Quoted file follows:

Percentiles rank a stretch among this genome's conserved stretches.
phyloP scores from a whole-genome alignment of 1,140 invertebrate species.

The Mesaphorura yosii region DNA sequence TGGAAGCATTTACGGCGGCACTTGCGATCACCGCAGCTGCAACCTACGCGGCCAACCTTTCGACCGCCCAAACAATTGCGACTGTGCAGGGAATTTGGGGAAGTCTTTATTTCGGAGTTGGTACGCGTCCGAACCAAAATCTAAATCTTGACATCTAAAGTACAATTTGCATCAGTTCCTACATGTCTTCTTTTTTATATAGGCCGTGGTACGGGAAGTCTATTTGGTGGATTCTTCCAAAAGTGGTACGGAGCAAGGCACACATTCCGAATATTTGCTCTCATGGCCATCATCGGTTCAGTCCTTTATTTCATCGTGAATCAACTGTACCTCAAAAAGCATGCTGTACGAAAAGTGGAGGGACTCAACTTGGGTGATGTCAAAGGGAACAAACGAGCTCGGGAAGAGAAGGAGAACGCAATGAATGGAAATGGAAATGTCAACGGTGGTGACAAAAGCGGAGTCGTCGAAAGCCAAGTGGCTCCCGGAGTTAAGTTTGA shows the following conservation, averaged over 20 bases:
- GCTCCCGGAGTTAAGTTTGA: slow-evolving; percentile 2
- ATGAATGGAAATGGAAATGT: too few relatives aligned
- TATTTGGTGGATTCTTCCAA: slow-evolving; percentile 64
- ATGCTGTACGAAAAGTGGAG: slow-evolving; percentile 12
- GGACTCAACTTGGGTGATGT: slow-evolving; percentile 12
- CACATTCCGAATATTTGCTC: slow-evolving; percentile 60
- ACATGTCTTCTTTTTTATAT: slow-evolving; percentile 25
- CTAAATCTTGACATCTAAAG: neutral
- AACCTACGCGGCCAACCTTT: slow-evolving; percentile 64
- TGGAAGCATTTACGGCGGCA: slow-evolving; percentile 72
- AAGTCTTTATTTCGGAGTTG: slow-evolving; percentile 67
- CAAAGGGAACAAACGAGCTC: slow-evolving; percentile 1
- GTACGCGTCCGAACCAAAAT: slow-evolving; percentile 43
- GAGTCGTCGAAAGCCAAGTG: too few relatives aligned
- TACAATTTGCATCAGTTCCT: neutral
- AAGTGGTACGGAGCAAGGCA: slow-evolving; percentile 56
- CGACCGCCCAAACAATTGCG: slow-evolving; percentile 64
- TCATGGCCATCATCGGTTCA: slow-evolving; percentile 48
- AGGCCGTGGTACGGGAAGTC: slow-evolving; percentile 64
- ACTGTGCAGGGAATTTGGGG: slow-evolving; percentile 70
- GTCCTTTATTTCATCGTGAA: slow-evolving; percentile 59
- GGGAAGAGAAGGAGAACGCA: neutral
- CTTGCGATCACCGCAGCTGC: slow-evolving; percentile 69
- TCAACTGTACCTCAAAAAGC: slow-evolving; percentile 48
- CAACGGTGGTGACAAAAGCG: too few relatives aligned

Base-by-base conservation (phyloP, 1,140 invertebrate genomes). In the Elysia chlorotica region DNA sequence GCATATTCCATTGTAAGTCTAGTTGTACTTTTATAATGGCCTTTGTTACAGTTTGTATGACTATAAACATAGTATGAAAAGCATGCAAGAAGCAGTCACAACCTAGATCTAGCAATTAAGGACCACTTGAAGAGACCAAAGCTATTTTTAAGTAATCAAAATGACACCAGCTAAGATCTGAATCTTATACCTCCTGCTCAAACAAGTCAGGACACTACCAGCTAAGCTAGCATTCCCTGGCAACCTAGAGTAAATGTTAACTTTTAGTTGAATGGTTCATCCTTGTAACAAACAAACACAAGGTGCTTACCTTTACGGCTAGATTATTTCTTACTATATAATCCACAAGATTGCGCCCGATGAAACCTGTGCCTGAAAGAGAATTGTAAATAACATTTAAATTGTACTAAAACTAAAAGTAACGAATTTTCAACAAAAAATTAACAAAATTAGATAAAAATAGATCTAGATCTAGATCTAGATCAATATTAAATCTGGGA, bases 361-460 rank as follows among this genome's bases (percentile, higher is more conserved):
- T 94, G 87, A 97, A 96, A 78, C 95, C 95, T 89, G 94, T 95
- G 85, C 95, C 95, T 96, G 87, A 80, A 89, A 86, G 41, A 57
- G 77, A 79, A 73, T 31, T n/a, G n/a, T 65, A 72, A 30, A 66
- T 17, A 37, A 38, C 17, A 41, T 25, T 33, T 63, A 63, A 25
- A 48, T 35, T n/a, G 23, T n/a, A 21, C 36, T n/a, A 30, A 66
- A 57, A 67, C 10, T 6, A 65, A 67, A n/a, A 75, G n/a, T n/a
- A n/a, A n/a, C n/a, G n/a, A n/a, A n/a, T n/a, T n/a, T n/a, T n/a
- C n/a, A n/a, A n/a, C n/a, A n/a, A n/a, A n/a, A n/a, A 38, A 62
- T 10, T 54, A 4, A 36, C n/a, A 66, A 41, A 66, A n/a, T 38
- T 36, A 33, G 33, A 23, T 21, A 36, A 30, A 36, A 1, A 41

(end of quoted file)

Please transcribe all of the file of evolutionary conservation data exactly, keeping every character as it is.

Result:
Percentiles rank a stretch among this genome's conserved stretches.
phyloP scores from a whole-genome alignment of 1,140 invertebrate species.

The Mesaphorura yosii region DNA sequence TGGAAGCATTTACGGCGGCACTTGCGATCACCGCAGCTGCAACCTACGCGGCCAACCTTTCGACCGCCCAAACAATTGCGACTGTGCAGGGAATTTGGGGAAGTCTTTATTTCGGAGTTGGTACGCGTCCGAACCAAAATCTAAATCTTGACATCTAAAGTACAATTTGCATCAGTTCCTACATGTCTTCTTTTTTATATAGGCCGTGGTACGGGAAGTCTATTTGGTGGATTCTTCCAAAAGTGGTACGGAGCAAGGCACACATTCCGAATATTTGCTCTCATGGCCATCATCGGTTCAGTCCTTTATTTCATCGTGAATCAACTGTACCTCAAAAAGCATGCTGTACGAAAAGTGGAGGGACTCAACTTGGGTGATGTCAAAGGGAACAAACGAGCTCGGGAAGAGAAGGAGAACGCAATGAATGGAAATGGAAATGTCAACGGTGGTGACAAAAGCGGAGTCGTCGAAAGCCAAGTGGCTCCCGGAGTTAAGTTTGA shows the following conservation, averaged over 20 bases:
- GCTCCCGGAGTTAAGTTTGA: slow-evolving; percentile 2
- ATGAATGGAAATGGAAATGT: too few relatives aligned
- TATTTGGTGGATTCTTCCAA: slow-evolving; percentile 64
- ATGCTGTACGAAAAGTGGAG: slow-evolving; percentile 12
- GGACTCAACTTGGGTGATGT: slow-evolving; percentile 12
- CACATTCCGAATATTTGCTC: slow-evolving; percentile 60
- ACATGTCTTCTTTTTTATAT: slow-evolving; percentile 25
- CTAAATCTTGACATCTAAAG: neutral
- AACCTACGCGGCCAACCTTT: slow-evolving; percentile 64
- TGGAAGCATTTACGGCGGCA: slow-evolving; percentile 72
- AAGTCTTTATTTCGGAGTTG: slow-evolving; percentile 67
- CAAAGGGAACAAACGAGCTC: slow-evolving; percentile 1
- GTACGCGTCCGAACCAAAAT: slow-evolving; percentile 43
- GAGTCGTCGAAAGCCAAGTG: too few relatives aligned
- TACAATTTGCATCAGTTCCT: neutral
- AAGTGGTACGGAGCAAGGCA: slow-evolving; percentile 56
- CGACCGCCCAAACAATTGCG: slow-evolving; percentile 64
- TCATGGCCATCATCGGTTCA: slow-evolving; percentile 48
- AGGCCGTGGTACGGGAAGTC: slow-evolving; percentile 64
- ACTGTGCAGGGAATTTGGGG: slow-evolving; percentile 70
- GTCCTTTATTTCATCGTGAA: slow-evolving; percentile 59
- GGGAAGAGAAGGAGAACGCA: neutral
- CTTGCGATCACCGCAGCTGC: slow-evolving; percentile 69
- TCAACTGTACCTCAAAAAGC: slow-evolving; percentile 48
- CAACGGTGGTGACAAAAGCG: too few relatives aligned

Base-by-base conservation (phyloP, 1,140 invertebrate genomes). In the Elysia chlorotica region DNA sequence GCATATTCCATTGTAAGTCTAGTTGTACTTTTATAATGGCCTTTGTTACAGTTTGTATGACTATAAACATAGTATGAAAAGCATGCAAGAAGCAGTCACAACCTAGATCTAGCAATTAAGGACCACTTGAAGAGACCAAAGCTATTTTTAAGTAATCAAAATGACACCAGCTAAGATCTGAATCTTATACCTCCTGCTCAAACAAGTCAGGACACTACCAGCTAAGCTAGCATTCCCTGGCAACCTAGAGTAAATGTTAACTTTTAGTTGAATGGTTCATCCTTGTAACAAACAAACACAAGGTGCTTACCTTTACGGCTAGATTATTTCTTACTATATAATCCACAAGATTGCGCCCGATGAAACCTGTGCCTGAAAGAGAATTGTAAATAACATTTAAATTGTACTAAAACTAAAAGTAACGAATTTTCAACAAAAAATTAACAAAATTAGATAAAAATAGATCTAGATCTAGATCTAGATCAATATTAAATCTGGGA, bases 361-460 rank as follows among this genome's bases (percentile, higher is more conserved):
- T 94, G 87, A 97, A 96, A 78, C 95, C 95, T 89, G 94, T 95
- G 85, C 95, C 95, T 96, G 87, A 80, A 89, A 86, G 41, A 57
- G 77, A 79, A 73, T 31, T n/a, G n/a, T 65, A 72, A 30, A 66
- T 17, A 37, A 38, C 17, A 41, T 25, T 33, T 63, A 63, A 25
- A 48, T 35, T n/a, G 23, T n/a, A 21, C 36, T n/a, A 30, A 66
- A 57, A 67, C 10, T 6, A 65, A 67, A n/a, A 75, G n/a, T n/a
- A n/a, A n/a, C n/a, G n/a, A n/a, A n/a, T n/a, T n/a, T n/a, T n/a
- C n/a, A n/a, A n/a, C n/a, A n/a, A n/a, A n/a, A n/a, A 38, A 62
- T 10, T 54, A 4, A 36, C n/a, A 66, A 41, A 66, A n/a, T 38
- T 36, A 33, G 33, A 23, T 21, A 36, A 30, A 36, A 1, A 41